Sunday, January 16, 2011
That is Bilinda Butcher on the cover of My Bloody Valentine's 1988, You Made Me Realise EP, right? I’m pretty sure it is, but I’ve never seen it confirmed. Does anyone know whether that shot apes any specific film image? I saw Chabrol’s (excellent) Les Bonnes Femmes (1960) for the first time last year and some of its imagery reminded me of the YMMR cover, hence this vid.. Anyone know whether MBV ever expressed any especial fondness for Chabrol or for the nouvelle vague more generally?
Tuesday, January 11, 2011
anticipates Robyn's delightful Fembot (which is otherwise strongly Kraftwerk-influenced).
This 1977 track:
anticipates Radiohead's delightful Creep (which is otherwise strongly Hollies-influenced).
Wednesday, January 05, 2011
Saturday, January 01, 2011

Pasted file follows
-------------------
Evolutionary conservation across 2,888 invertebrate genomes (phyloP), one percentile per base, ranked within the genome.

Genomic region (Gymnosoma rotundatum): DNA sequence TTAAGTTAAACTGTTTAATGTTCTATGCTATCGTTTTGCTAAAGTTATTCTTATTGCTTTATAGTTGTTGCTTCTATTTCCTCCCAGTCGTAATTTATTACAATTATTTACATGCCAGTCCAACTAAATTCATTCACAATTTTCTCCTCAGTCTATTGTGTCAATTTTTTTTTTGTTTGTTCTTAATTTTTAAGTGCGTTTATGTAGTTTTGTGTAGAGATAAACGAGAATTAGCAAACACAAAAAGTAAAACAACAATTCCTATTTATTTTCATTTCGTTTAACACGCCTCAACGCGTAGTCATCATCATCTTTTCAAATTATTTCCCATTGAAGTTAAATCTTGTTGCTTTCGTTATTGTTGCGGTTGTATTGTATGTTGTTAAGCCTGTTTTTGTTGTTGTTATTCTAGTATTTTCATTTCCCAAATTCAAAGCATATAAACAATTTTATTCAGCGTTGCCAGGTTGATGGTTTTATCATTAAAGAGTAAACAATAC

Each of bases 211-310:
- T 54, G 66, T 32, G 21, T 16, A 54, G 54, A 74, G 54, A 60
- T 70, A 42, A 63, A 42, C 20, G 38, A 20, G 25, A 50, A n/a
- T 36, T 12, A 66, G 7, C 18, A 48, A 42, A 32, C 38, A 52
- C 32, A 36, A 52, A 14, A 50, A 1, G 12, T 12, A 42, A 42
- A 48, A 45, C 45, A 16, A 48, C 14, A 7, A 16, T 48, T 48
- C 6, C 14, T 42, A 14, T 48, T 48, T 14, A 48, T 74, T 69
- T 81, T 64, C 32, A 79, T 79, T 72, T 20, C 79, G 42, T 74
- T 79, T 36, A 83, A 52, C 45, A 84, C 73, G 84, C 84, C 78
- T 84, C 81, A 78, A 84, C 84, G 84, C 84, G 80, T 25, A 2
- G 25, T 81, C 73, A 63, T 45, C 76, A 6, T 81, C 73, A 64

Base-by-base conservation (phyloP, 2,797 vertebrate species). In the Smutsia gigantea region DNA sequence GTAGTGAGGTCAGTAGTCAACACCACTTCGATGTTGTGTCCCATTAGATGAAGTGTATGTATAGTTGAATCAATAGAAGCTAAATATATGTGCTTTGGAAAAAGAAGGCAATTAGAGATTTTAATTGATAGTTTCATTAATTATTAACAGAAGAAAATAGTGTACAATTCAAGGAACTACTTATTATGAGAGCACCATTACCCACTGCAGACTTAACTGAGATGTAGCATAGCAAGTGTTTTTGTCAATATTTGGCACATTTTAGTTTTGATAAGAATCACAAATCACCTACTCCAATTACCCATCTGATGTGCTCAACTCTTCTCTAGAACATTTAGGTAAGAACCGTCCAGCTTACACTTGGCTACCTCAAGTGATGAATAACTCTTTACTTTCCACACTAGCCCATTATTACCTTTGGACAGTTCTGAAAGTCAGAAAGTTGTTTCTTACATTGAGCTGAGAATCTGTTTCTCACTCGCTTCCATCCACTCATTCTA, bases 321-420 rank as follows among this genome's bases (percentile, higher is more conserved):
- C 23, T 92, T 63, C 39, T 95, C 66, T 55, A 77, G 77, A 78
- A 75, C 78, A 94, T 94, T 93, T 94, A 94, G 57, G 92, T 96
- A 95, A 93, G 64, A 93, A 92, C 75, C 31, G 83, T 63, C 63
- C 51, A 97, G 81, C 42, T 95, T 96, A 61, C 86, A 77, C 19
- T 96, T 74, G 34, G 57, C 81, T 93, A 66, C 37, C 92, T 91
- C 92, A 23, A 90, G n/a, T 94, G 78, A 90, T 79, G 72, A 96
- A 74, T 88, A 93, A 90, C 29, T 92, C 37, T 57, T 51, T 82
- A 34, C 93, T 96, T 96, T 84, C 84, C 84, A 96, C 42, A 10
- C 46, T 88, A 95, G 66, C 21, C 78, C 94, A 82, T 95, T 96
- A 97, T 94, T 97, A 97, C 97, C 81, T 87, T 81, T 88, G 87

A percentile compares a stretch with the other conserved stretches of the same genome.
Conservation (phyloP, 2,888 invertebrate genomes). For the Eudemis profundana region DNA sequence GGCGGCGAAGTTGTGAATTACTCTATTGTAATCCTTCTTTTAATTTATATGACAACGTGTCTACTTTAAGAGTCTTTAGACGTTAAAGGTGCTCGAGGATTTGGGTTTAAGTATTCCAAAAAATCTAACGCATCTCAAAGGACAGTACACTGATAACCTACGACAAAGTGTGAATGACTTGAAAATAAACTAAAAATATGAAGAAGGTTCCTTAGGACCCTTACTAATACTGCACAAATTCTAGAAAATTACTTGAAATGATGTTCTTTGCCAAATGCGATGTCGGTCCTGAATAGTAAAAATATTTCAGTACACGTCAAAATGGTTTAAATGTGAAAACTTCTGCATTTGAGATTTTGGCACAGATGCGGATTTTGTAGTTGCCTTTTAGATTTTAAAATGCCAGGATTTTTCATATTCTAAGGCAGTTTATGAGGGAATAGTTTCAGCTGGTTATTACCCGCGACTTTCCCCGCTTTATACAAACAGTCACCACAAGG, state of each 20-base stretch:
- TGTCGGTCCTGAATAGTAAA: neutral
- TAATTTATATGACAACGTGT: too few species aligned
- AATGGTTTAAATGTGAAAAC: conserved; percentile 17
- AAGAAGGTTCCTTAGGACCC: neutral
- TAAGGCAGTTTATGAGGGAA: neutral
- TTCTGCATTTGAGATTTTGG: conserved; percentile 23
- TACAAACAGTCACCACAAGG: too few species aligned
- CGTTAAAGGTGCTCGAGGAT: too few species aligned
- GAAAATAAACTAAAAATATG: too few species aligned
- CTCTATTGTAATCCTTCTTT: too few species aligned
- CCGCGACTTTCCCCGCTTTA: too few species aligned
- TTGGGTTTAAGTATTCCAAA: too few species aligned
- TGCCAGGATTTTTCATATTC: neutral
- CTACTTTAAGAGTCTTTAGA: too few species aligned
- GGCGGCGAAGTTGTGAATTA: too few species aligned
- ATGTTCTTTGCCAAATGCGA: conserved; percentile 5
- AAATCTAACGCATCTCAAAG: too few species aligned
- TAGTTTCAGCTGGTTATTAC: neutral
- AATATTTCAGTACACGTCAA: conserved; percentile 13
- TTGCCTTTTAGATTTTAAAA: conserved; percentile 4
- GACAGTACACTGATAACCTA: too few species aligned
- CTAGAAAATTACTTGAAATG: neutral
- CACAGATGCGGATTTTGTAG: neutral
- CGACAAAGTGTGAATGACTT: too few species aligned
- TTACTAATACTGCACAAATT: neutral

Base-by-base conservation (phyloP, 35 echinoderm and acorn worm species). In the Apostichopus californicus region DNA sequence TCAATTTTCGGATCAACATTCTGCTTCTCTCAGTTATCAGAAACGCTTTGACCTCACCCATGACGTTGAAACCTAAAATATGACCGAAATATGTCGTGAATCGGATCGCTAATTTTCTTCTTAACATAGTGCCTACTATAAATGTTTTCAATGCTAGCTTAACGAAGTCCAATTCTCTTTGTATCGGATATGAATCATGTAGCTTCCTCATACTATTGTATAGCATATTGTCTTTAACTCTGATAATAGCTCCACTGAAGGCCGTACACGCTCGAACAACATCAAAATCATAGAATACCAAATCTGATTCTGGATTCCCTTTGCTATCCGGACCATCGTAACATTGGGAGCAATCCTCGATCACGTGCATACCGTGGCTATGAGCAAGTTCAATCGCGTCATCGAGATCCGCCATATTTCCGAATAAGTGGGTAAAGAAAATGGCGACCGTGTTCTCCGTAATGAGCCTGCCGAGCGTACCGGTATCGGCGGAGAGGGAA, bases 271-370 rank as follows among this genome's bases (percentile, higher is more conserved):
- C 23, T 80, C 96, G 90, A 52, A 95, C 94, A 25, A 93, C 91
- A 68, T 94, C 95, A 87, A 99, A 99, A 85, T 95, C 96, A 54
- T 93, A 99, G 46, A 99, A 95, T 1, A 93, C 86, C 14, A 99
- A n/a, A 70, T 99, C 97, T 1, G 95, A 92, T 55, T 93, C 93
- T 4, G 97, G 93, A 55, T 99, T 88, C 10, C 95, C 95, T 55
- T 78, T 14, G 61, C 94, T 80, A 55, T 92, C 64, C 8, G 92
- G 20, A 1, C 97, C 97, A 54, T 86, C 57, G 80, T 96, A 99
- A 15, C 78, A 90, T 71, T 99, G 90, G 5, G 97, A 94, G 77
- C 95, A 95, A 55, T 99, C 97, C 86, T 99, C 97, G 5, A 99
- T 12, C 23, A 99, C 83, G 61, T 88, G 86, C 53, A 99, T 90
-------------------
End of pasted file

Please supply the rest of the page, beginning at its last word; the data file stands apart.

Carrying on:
One of the most famous models of the mid-1940s to early-1950s period was a strictly brought-up, super-smart gal from San Antonio, TX, Dorian Leigh, nee Dorian Leigh Parker (her dad made her drop the family name for work because he didn't approve of modeling - he came around on that later!). Dorian was graduated early from High School, and after her family moved to Queens, she did night classes at Rutgers in NJ to get her math and sciences up to scratch, then quickly earned a Mechanical Engineering degree from NYU. What would be a rare achievement even now, was almost unheard of for a young single mother (of two) in the 1940s. But after the career this led to (designing aircraft wing parts and working at Bell Labs) started to pall (Leigh claims she was underpaid and sexistly passed over for promotion), Dorian took up modeling. Starting relatively late, at 27, she was nonetheless an overnight sensation, appearing on the cover of Bazaar in her very first assignment. (Dorian's first agent advised her to tell editors that she was 19. It's unclear whether editors such as Diana Vreeland were really fooled or simply decided on the spot that Dorian had the goods and hence to play along/be discrete. Still, evidently Dorian was quite the smartie pixie, and was well-motivated to carry off the charade by having had a guts-full of unjust discrimination in previous jobs.) Leigh had countless lovers, married lots and dated more, was good pals with Truman Capote ('We had many long conversations in the early hours of the morning, and became good friends.'), and generally lived a pretty wild and interesting, party-hearty life. (Hyperbolic, Almodovar-worthy melodrama and tragedy would come later.) She had the candy store across the street from her Lexington Ave apartment take messages for her (pre-answering machines - although as the first page of Capote's Breakfast at Tiffany's reminds us, during WW2, private phones themselves were scarce, so that local stores/bars often ran informal phone services for regulars), and her better friends often entered her apartment via the fire escape. (Leigh specifically reports coming home to find Capote playing with her cats, having let himself in through the fire escape.) Capote's nick-name for Leigh was 'Happy-Go-Lucky'. She appears to have provided core ingredients for Capote's (avowedly syncretic) Holly Golightly character (Leigh reports that Capote later repeatedly greeted her as 'My Creation!'). This was discussed when Breakfast at Tiffany's was published in 1958, and again in Leigh's obits in 2008. Of course, Capote always averred that Holly's character had many sources, and indeed, all serious biographers trace some of Holly's details to Capote himself and to his mother (who, e.g., married a man who spent 14 months in Sing Sing, just like Sally Tomato, the gangster Holly visits every Thursday). Interestingly, however, Leigh doesn't appear in many standard accounts of what Capote termed 'the Holly Golightly sweepstakes', e.g., as summarized here.